Christmas day for an extended family of 37 is always a chaotic affair. With one matriarch in her late eighties, seven children, seventeen grandchildren, three overwhelmed great-grandchildren under the age of seven, plus various partners, friends and companion animals all on the scene at once, certain changes to the classic Christmas model have had to be made. Kris Kringle is a necessity, and inevitably you will be disappointed. The alcohol flows and petty arguments bloom into shouting matches in mere minutes. But perhaps the most fascinating phenomenon of my family’s Christmas Day festivities is lunch.
For such an extremely large family, it would be utterly impossible to manoeuvre a traditional, sit-down Christmas lunch. Thankfully, the buffet is what saves the day for us. Made up of any tables the hosting family can find, it is usually a shambolic, multi-level strip of seasonal tablecloths, and is the centrepiece of the day. In the months leading up to the big day, an email is sent out to all attendees, detailing who is to bring what dishes along. This email varies from year to year, depending on which aunt is playing hostess, which cousins have aged enough to be counted as fully-formed adults, and which uncle can be trusted to man the barbie.
However, the food categories assigned each year tend to be as consistent as my Uncle Terry’s annual, VB-fuelled ‘boat people’ rant. Savouries are split into meats, salads, roast vegetables and bread. Most years the lunch spread is pretty predictable. There are always far too many potatoes. Roast potatoes (of at least three different varieties), potato salads and sliced potatoes on the barbeque are permanent features. Occasionally someone will ignore the fact that Christmas in the Southern Hemisphere occurs in the middle of summer and bring a bowl of mashed potato. Alongside the mountains of spuds are assorted vegetables – pumpkin, carrot, parsnip, peas and the occasional ear of corn. Many of these dishes come with a sprinkling of herbs, blackened beyond recognition in the oven. Looming over these dishes is a huge Pyrex beaker full of gelatinous gravy that always seems to obtain a skin.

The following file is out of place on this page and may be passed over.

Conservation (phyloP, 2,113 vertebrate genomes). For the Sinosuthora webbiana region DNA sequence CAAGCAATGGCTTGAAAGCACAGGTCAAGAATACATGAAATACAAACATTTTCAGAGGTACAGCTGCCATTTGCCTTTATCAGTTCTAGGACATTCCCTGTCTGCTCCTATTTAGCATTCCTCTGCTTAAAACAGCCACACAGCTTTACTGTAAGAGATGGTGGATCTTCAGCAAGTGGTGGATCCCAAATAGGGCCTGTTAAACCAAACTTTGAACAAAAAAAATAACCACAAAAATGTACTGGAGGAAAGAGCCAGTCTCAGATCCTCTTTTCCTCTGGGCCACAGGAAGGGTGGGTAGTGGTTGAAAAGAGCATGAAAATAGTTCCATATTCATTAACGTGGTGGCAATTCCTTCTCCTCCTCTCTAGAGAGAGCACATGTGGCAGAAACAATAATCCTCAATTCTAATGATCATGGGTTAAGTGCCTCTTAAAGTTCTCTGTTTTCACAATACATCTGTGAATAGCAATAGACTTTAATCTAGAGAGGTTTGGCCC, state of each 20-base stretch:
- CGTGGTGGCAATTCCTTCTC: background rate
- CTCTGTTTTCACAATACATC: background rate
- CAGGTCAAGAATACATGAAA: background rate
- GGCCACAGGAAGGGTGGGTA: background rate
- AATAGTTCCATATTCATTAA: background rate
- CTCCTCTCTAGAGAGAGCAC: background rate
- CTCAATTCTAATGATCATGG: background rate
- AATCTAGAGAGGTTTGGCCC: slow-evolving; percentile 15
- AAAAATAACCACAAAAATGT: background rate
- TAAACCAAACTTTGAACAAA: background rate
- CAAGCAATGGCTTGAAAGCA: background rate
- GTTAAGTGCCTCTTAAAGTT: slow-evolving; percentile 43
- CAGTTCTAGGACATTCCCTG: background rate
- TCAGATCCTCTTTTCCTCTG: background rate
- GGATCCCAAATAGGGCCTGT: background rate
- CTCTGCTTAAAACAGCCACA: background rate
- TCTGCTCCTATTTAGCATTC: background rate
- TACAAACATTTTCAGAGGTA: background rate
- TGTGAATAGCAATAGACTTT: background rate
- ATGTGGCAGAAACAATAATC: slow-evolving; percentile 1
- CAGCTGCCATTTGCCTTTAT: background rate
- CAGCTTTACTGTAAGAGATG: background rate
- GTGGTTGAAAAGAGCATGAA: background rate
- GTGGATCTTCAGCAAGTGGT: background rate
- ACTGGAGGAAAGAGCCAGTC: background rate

Next on the buffet is meat. Cold meat, hot meat, lukewarm and charred meat – we’ve got it all. Occasionally the meat is stewing in some sort of juicy substance. Occasionally it rests in a puddle of its own greasy secretions. I vividly remember being so disgusted by a slice of turkey one year that I stashed it, cranberry sauce and all, in an empty drawer. I maintain to this day that the disgusting appearance of the Christmas meat table was what inspired me to become a vegetarian at the tender age of 11.
The salad section of the table tends to be much more interesting than the previous two. In the past few years I’ve noticed a spike in the use of ‘ancient grains’, also affectionately referred to as ‘trendy hippy crap’ by my country cousins. When my family makes salad, inspiration strikes and flavours don’t matter anymore. Quinoa, bacon and cranberries appear together in a confusing medley, resting on a bed of iceberg lettuce. Hard boiled eggs are mixed through tabbouleh. Basically, weird shit goes down.